So here we are. Despite my insistence that I do not care about the history of food, my first post here finds me trumpeting a site dedicated to the history of food. Recently I've found myself spending many a late night on The Food Timeline learning about the history of certain dishes and brands. For example, did you know that Vodka Sauce, the most amazing tomato based sauce in the world (in my opinon), has only been around for a few decades? Or that Gennaro Lombardi, a Neapolitan immigrant, started the first New York Pizzeria in 1905? If you didn't know that, don't feel bad. No need to get down on yourself. And if you did....well, stop lying.
The site is not a run-of-the-mill timeline, however. The site's author, Lynne Olver, is a reference librarian by trade and has contributed to the Oxford Encyclopedia of Food and Drink in America. She was even named the 2002 Morris County Librarian of the Year by the New York Times. That's the paper of record!
Seriously though, check out the site. Some of the entries link to other pages but a good deal are written by Olver. The fact that she bases her articles on a broad range of documented sources and she acknowledges gaps and disputes in the record makes the history major in me giddy with excitement.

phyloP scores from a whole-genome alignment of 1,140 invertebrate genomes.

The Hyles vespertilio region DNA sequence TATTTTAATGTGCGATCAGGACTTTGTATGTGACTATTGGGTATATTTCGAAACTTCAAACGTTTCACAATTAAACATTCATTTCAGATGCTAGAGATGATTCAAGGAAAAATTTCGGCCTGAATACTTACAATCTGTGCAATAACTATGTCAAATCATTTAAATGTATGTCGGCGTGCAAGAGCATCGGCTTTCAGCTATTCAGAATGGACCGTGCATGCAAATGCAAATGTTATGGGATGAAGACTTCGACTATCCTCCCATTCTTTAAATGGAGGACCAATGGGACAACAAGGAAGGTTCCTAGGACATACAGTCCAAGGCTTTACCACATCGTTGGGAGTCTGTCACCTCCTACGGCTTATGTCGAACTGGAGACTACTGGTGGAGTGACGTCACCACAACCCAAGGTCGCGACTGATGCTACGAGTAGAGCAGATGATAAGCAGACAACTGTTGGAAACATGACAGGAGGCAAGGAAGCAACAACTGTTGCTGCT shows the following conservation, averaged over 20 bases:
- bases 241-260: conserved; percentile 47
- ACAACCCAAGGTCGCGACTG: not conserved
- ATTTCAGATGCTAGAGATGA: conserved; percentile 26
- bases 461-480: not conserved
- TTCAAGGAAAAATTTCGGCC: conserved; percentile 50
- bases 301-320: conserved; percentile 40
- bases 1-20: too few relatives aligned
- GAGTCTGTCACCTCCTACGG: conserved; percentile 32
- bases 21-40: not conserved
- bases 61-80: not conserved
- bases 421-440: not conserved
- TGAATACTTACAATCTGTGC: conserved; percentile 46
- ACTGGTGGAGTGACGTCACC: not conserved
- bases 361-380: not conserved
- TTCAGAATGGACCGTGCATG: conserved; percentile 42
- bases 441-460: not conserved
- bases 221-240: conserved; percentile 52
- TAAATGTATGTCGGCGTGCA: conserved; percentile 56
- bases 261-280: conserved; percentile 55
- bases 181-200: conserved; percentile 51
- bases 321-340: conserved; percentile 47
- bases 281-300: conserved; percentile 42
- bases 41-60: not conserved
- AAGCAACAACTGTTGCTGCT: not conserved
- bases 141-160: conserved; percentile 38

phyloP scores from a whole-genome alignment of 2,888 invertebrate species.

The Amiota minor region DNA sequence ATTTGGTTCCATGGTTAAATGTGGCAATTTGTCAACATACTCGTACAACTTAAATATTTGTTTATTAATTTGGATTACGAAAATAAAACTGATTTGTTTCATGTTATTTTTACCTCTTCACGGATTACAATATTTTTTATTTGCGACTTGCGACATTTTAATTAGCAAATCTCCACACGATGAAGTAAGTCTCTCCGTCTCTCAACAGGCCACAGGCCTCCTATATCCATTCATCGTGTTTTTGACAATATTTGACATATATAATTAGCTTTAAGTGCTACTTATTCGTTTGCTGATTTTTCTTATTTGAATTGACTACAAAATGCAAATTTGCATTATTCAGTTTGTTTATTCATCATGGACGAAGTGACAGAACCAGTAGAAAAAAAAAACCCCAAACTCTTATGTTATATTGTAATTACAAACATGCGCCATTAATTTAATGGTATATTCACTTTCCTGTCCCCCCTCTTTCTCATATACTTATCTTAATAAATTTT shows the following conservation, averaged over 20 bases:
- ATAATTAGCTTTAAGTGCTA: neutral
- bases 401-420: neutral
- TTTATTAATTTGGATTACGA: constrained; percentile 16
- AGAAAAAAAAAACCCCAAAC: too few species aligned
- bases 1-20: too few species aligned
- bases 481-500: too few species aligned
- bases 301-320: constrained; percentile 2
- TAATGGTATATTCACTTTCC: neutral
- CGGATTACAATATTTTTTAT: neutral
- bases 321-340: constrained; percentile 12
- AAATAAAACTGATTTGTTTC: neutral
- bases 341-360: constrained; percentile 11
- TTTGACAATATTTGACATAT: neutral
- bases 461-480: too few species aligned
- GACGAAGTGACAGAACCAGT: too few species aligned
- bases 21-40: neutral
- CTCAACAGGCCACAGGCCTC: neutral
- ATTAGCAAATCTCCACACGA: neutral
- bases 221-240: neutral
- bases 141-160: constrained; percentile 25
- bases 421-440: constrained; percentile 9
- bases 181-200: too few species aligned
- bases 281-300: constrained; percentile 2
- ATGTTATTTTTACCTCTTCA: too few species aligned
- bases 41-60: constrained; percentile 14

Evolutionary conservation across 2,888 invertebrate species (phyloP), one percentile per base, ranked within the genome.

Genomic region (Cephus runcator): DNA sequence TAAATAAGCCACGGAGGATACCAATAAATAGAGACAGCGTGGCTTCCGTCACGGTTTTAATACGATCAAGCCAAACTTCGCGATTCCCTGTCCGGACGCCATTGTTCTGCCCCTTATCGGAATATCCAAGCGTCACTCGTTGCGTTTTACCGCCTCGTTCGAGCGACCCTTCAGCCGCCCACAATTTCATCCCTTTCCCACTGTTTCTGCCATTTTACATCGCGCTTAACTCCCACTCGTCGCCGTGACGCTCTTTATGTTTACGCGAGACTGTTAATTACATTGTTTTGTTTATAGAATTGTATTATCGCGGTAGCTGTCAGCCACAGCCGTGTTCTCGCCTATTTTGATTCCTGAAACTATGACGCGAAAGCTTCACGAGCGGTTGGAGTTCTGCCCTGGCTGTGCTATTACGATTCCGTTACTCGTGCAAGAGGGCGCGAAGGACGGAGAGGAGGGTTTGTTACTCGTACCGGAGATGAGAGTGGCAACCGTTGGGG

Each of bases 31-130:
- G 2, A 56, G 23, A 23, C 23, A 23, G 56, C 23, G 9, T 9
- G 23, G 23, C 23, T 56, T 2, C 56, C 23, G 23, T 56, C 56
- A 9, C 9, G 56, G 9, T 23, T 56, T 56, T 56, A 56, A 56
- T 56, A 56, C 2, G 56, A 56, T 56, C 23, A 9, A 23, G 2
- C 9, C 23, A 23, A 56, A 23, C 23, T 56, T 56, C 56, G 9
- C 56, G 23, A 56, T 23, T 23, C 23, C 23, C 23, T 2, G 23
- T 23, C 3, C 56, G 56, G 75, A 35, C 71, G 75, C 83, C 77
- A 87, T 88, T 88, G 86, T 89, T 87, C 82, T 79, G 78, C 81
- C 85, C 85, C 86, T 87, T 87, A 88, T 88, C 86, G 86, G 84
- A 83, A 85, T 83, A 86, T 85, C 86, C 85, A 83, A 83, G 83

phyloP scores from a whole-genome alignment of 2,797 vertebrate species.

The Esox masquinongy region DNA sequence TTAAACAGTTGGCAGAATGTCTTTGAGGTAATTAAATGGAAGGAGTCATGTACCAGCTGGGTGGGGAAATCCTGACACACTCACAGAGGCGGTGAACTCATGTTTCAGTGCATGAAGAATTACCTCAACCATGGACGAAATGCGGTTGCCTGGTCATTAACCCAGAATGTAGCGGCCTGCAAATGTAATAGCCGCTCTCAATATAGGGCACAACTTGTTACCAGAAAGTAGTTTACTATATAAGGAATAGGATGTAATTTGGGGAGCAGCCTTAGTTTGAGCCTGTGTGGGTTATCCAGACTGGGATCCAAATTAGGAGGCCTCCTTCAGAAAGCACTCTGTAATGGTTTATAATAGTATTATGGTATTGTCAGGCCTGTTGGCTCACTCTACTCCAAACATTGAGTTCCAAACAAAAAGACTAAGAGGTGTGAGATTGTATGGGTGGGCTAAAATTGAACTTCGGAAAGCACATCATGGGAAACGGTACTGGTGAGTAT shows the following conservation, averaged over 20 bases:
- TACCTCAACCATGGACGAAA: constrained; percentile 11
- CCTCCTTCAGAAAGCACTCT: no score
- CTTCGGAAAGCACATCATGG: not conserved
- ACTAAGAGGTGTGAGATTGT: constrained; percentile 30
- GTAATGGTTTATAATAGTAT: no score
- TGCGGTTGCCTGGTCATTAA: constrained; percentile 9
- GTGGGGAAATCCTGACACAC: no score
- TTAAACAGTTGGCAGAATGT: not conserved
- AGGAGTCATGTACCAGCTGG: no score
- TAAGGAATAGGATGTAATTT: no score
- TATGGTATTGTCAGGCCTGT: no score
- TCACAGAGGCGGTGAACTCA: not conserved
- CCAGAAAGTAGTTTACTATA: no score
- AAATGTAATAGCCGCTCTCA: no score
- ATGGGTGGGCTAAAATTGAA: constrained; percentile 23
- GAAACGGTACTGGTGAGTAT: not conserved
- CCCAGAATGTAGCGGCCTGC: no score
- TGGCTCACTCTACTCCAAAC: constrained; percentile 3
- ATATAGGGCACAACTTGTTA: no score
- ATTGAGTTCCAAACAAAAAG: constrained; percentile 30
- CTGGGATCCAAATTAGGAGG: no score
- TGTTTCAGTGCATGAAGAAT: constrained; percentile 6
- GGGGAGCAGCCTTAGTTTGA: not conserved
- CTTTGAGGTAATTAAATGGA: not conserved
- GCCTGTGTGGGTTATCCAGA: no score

When researching tiramisu a month or two ago, I was surprised to find that, far from being a traditional Italian classic, it was actually invented in the 70s in Italy, and instantly inundated American fancy menus. It's funny how off our perceptions of "traditional" foods can be.
Posted by: Barzelay at July 4, 2006 2:51 AM
I was also thrown for a loop when I found out about the origins of tiramisu. Up until two nights ago I just sort of assumed that all food considered "italian" was created during one amazing culinary jam session in the 1400s headed by Leonardo Da Vinci and Amerigo Vespucci.
Posted by: Adam Rugg at July 4, 2006 3:09 AM
Prior to that, Italians got chinese delivery every night.
Posted by: Barzelay at July 4, 2006 3:53 AM